June 11, 2006

Spring MVC, Open-Session-In-View, and validation errors

I've seen this problem discussed a lot. Here's my take on it, and my solution:

Problem: (taken mostly from a Spring Forum entry)

When valildation fails, you don't want the changes persisted, but unless you do something, hibernate will automatically update the object. Remember, in this scenario the Spring binding process changes the object, and hibernate is watching the object and knows it has been changed. My solution is to clear the hibernate session. In my controller, which extends SimpleFormController I override the processFormSubmission as follows:
    protected ModelAndView processFormSubmission(HttpServletRequest request,
            HttpServletResponse response, Object command, BindException errors)
            throws Exception {
        if (errors.hasErrors()) {
        return super.processFormSubmission(request, response, command, errors);
The getService().clearSession() method just uses a Dao the has a clearSession method that calls getHibernateTemplate().clear()

Posted by jaynes at 09:30 AM | Comments (0) | TrackBack

June 01, 2006

JavaCosign Rewrite

This is an email I sent to the cosign-dicuss@umich.edu email list a while ago. I'm putting it here as an easy reference.

Quick summary:
Medical School Information Systems (MSIS) here at U of Michigan has written it's own version of JavaCosign-1.5. We'd like to figure out how we might join with the official development process, rather than staying out on our own.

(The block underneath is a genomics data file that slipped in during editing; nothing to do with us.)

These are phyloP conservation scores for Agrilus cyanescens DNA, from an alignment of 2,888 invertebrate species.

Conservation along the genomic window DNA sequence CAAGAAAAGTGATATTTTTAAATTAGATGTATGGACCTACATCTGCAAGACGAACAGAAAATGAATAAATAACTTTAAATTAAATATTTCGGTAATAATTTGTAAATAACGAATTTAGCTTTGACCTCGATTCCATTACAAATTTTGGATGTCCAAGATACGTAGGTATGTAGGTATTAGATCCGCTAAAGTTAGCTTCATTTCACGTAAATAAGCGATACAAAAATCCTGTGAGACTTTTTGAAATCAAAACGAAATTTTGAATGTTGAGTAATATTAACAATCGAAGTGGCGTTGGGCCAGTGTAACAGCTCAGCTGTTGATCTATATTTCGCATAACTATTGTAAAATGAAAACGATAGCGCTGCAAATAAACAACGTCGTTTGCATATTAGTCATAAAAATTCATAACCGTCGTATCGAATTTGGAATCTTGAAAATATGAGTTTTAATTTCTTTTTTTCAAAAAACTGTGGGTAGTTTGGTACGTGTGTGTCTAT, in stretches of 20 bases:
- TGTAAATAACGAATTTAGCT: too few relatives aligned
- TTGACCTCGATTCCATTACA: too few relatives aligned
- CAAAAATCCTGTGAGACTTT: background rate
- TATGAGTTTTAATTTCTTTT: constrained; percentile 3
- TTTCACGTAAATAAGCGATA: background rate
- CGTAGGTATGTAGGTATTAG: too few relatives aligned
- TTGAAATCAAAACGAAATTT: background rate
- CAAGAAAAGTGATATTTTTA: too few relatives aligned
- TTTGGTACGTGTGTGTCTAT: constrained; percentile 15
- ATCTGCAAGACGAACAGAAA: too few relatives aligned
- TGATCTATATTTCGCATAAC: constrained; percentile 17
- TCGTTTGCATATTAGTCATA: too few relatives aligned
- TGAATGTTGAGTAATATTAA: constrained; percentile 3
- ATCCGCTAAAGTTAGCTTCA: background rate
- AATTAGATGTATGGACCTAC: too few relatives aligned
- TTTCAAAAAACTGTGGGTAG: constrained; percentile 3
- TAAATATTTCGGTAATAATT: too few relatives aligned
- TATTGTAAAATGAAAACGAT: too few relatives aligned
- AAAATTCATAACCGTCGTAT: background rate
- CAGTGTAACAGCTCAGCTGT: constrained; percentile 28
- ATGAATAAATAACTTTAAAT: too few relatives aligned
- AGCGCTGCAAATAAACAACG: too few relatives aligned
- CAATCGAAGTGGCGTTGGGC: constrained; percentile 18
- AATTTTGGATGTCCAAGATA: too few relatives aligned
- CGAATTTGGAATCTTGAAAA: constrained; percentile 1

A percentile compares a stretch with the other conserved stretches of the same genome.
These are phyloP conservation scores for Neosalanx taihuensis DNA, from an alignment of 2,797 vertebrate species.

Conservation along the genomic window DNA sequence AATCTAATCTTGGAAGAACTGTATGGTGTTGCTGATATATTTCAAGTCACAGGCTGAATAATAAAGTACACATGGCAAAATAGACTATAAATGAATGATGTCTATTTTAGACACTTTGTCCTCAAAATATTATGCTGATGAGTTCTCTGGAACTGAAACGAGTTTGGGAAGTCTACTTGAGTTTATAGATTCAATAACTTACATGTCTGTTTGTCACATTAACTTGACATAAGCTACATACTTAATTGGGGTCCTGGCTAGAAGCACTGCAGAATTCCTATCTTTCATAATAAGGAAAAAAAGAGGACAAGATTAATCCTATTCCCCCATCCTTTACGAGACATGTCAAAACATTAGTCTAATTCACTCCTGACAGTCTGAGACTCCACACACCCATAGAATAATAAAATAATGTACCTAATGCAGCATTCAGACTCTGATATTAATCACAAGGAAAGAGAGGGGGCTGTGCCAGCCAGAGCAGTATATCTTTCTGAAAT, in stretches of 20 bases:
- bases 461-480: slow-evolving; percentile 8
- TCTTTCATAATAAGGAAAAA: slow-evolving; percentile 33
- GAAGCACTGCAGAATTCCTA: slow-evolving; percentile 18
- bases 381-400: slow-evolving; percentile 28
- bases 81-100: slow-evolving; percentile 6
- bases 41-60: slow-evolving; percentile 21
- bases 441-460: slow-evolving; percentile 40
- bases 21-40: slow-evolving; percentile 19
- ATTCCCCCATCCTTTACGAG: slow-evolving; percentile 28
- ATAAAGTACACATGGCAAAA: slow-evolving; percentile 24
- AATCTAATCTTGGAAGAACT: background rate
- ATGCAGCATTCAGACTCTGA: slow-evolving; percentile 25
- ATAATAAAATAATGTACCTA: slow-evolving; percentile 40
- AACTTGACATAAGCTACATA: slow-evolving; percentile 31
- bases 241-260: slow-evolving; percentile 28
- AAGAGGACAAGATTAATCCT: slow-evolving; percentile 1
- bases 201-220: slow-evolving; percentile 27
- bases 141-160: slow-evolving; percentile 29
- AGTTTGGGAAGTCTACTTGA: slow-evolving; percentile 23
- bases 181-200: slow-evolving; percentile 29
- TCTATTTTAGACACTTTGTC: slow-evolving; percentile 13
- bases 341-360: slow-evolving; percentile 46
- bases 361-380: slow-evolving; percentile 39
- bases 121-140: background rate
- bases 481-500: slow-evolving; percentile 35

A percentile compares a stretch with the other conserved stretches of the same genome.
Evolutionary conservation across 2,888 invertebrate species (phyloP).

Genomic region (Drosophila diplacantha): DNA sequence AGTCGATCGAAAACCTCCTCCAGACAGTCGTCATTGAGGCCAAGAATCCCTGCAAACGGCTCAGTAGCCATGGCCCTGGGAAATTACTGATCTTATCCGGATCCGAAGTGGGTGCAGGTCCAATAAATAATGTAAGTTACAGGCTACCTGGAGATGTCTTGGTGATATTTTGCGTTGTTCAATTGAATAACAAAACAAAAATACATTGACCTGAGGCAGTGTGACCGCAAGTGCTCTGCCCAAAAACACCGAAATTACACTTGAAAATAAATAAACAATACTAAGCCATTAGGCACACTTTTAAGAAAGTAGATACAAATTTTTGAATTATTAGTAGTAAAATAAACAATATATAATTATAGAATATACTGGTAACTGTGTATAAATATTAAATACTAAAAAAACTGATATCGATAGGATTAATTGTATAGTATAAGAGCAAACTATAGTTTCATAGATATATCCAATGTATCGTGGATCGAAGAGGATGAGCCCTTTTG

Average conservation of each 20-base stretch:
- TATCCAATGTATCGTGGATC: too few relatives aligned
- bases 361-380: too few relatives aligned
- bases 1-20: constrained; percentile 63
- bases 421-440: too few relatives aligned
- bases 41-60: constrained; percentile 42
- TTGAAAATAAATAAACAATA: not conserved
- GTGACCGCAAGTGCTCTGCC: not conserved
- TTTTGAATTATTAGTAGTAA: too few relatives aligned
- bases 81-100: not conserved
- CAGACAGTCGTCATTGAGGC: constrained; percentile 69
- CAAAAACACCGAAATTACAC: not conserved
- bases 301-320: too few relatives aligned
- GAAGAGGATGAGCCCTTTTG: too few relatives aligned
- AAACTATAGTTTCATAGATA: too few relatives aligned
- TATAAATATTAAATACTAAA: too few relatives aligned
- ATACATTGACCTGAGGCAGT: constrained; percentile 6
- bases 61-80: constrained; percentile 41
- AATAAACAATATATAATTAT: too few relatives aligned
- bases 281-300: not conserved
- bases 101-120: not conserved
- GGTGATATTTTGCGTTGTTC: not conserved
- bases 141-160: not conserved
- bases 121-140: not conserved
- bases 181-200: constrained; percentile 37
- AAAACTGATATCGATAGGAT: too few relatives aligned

As you may have gathered from my recent emails to you and the cosign-discuss group, MSIS has decided to begin using cosign on at least some of our J2EE web apps. Unfortunately, when we looked at the current implementation of JavaCosign we found that the architecture wouldn't work well for our environment. Currently the implementation tightly couples the filter with the connection pool that connects to the Cosignd servers. Each instance of the filter requires it's own pool. There's no way to share the connection pool between different apps that use the filter.

At MSIS we run many web apps per app server, and most of these apps have relatively light traffic. It isn't efficient for each app to have it's own pool.

Given this, Tony Chan (who just recently joined MSIS) and I decided to rework the code to better suit our needs. Frankly, we stepped back, reevaluated the design, and pretty much rewrote it completely. I know it would have been better to work with the cosign team rather than going off on our own, but we just didn't know how to approach the community with plans for a complete rewrite.

So, now we have an alternate version of JavaCosign-1.5. It is functionally equivalent, with one exception, however the configuration file format is different. The one feature we cut out is the dynamic rereading of the config file if it changes. If the community affirms that that feature is necessary, then we'd be willing to look at putting it back in.

This new version is designed around interfaces and modularity. The filter functionality and the connection pooling functionality are completely separate. The pooling implementation is pluggable, as well as the objects that are pooled. We have two pooled objects implemented: the ConnectionList as in the current JavaCosign, and a SingleConnection object that just keeps open one connection at a time. We have not used JAAS, we have removed all singletons and substituted stateless service objects. We think the code is much simpler to understand and easier to work with (but, of course, we would).